A Highland landowner has criticised Scottish Natural Heritage – and urged the agency to “take it easy” on the culling of red deer.
Egyptian telecoms tycoon Alain Angelil said it was “wrong” for the public body to persecute Scotland’s iconic species.
He also said visitors who came to stalk on the 10,000-acre Cluny Estate near Kingussie in Inverness-shire had been surprised by the decline in the number of stags.
The 72-year-old spoke out after finding a buyer for his Highland estate, which was on the market for £7.5million.
It includes a seven-bedroom castle as well as the opportunity to shoot grouse and pheasant, fish for salmon and stalk for deer.
Mr Angelil, who bought Cluny in 2001 for a reported £2.7million, said: “SNH is always talking about killing red deer. I do not agree with it – I have always been against it.
“The stag is an icon for Scotland, but they want to reducing their numbers. It’s wrong, and my message is to take it easy on red deer..”
In 2011 it was estimated there were more than 750,000 wild deer in Scotland, including 400,00 red and 350,000 roe.
The number killed in annual culls has increased over the years to about 100,000.
This has been defended because there are no natural predators to keep deer numbers under control.
Mr Angelil said: “The level of culling will be reviewed next year. Last year, regular visitors from Germany who come to stalk did not get the numbers of deer they were used to.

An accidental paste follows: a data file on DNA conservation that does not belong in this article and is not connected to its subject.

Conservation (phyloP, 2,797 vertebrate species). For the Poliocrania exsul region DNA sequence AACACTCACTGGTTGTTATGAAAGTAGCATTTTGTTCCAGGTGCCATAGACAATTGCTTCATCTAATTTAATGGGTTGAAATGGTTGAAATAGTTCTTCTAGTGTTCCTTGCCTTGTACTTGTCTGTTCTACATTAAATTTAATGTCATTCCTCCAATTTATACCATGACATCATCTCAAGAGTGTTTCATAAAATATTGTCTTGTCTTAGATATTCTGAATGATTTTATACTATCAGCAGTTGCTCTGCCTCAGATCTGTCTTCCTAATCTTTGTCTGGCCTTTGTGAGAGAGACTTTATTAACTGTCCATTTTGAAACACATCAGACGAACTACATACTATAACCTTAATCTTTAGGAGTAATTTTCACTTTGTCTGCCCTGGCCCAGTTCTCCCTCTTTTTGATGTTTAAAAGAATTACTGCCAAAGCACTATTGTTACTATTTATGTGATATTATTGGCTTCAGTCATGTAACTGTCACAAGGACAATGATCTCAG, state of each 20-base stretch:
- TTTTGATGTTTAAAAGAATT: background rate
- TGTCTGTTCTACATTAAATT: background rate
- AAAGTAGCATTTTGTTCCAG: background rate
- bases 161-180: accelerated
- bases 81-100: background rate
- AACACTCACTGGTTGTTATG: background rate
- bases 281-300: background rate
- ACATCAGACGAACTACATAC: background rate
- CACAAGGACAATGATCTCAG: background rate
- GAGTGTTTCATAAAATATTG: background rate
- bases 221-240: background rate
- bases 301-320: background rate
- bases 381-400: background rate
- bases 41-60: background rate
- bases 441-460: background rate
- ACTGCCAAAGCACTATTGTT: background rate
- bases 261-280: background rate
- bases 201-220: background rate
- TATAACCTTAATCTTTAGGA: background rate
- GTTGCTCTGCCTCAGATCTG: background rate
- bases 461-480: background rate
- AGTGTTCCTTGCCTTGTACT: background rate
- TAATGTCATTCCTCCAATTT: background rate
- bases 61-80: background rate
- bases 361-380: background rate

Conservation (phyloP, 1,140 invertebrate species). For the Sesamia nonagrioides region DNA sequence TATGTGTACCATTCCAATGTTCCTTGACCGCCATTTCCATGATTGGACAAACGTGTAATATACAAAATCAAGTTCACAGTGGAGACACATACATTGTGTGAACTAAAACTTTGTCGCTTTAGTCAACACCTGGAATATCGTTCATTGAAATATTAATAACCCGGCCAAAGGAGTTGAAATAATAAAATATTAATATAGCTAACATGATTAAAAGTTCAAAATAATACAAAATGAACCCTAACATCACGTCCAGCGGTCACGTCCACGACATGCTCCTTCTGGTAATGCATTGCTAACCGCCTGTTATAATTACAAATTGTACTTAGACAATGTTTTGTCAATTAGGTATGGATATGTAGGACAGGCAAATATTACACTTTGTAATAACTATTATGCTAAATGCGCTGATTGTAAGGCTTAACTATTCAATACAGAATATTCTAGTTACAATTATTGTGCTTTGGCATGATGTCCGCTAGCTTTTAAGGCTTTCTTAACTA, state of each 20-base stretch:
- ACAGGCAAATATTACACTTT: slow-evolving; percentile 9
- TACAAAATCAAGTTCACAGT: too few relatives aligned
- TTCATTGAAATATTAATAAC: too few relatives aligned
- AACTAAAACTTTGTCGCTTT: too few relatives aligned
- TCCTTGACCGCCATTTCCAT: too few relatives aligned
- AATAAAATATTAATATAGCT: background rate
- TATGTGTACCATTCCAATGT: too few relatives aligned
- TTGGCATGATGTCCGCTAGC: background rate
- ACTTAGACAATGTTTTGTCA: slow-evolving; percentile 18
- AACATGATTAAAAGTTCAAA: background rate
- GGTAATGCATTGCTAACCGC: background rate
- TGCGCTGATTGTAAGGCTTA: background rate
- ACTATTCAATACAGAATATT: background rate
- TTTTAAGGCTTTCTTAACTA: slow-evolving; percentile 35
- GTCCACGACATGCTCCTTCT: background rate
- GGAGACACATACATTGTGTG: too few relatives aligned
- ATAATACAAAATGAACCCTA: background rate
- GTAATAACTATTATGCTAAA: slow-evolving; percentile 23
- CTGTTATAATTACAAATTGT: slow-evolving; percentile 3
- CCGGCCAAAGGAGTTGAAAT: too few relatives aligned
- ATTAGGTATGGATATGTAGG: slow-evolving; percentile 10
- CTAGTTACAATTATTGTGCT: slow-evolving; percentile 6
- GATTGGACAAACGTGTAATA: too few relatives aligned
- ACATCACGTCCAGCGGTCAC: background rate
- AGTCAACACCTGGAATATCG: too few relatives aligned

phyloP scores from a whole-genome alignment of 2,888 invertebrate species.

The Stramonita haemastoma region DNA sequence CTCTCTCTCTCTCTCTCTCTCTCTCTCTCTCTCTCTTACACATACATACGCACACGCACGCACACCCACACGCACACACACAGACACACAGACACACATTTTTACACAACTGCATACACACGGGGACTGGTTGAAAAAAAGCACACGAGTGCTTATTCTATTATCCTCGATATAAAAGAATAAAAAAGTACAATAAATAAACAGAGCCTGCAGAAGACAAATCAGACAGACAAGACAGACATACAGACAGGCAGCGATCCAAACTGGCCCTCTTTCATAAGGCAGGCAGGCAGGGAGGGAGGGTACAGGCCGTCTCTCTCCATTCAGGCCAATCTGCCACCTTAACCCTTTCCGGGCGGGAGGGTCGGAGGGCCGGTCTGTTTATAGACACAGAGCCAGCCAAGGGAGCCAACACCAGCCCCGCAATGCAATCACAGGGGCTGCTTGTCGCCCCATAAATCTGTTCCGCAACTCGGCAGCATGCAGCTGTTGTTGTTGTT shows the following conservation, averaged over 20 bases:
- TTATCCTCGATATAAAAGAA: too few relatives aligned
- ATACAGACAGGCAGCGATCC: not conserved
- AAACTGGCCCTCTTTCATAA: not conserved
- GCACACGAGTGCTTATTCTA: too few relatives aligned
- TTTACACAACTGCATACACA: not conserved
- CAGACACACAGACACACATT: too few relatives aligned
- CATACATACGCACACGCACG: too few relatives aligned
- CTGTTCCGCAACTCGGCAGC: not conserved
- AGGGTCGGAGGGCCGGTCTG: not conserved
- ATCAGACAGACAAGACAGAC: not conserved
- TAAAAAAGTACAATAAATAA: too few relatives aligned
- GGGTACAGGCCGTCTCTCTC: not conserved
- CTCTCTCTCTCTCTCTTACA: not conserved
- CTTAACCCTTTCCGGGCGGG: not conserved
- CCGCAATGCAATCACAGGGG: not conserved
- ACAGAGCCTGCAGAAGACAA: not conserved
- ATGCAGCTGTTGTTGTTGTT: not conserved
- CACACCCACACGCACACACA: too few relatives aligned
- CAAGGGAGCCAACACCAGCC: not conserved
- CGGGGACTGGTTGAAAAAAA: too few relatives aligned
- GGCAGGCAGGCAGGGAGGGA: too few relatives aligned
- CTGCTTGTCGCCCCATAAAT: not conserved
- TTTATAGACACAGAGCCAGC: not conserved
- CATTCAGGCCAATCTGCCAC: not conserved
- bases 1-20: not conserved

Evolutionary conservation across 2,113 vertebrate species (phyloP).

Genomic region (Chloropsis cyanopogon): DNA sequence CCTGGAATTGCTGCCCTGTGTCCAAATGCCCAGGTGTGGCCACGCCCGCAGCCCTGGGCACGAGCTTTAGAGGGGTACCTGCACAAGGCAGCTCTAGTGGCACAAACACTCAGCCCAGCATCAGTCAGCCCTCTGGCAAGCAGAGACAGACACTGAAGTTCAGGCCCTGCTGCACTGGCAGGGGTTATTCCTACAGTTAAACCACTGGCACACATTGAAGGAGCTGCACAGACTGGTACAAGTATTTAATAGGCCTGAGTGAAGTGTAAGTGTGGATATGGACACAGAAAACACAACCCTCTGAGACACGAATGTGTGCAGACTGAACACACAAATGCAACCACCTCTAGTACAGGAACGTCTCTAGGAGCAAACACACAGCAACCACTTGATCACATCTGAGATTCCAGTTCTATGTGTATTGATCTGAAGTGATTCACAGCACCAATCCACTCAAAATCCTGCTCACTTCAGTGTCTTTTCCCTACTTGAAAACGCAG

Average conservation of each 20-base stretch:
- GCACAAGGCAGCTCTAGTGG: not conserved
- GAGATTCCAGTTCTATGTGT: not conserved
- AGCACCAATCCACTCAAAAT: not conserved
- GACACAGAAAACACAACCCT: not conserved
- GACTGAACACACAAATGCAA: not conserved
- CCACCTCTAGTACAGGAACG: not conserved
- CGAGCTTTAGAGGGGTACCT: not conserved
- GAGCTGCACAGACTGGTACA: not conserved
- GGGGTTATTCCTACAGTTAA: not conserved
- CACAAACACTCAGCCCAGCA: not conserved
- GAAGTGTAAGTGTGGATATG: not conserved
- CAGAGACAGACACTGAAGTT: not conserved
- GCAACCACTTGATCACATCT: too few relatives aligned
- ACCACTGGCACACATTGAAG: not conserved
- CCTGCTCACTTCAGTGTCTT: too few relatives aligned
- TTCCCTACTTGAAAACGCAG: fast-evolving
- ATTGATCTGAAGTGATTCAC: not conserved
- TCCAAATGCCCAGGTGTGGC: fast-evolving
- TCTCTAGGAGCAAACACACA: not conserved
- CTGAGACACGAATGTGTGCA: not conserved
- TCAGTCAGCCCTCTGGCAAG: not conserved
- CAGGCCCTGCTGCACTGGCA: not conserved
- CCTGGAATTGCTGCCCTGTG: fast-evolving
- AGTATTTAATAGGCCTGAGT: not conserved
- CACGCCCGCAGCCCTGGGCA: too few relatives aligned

“They asked ‘what is happening?’ And we had to tell them we were being forced to cull red deer.”
In 2012 the Scottish Gamekeepers’ Association was involved in a war of words with the SNH over controversial deer culling on Mar Lodge Estate in Aberdeenshire.
The association claimed a massive cull of the animals in the last 15 years had affected surrounding sporting estates and local businesses.
Just last month campaigners spoke out against plans to cull deer across Perthshire to protect trees.
If the cull was to go ahead, it is understood almost half of the red and roe deer in public forests throughout the Perth and Kinross area could be shot.
Andrew Tyler, director of Animal Aid, said: “Once again bodies charged with managing the natural landscape in Scotland imagine that they can slaughter their way to environmental harmony.”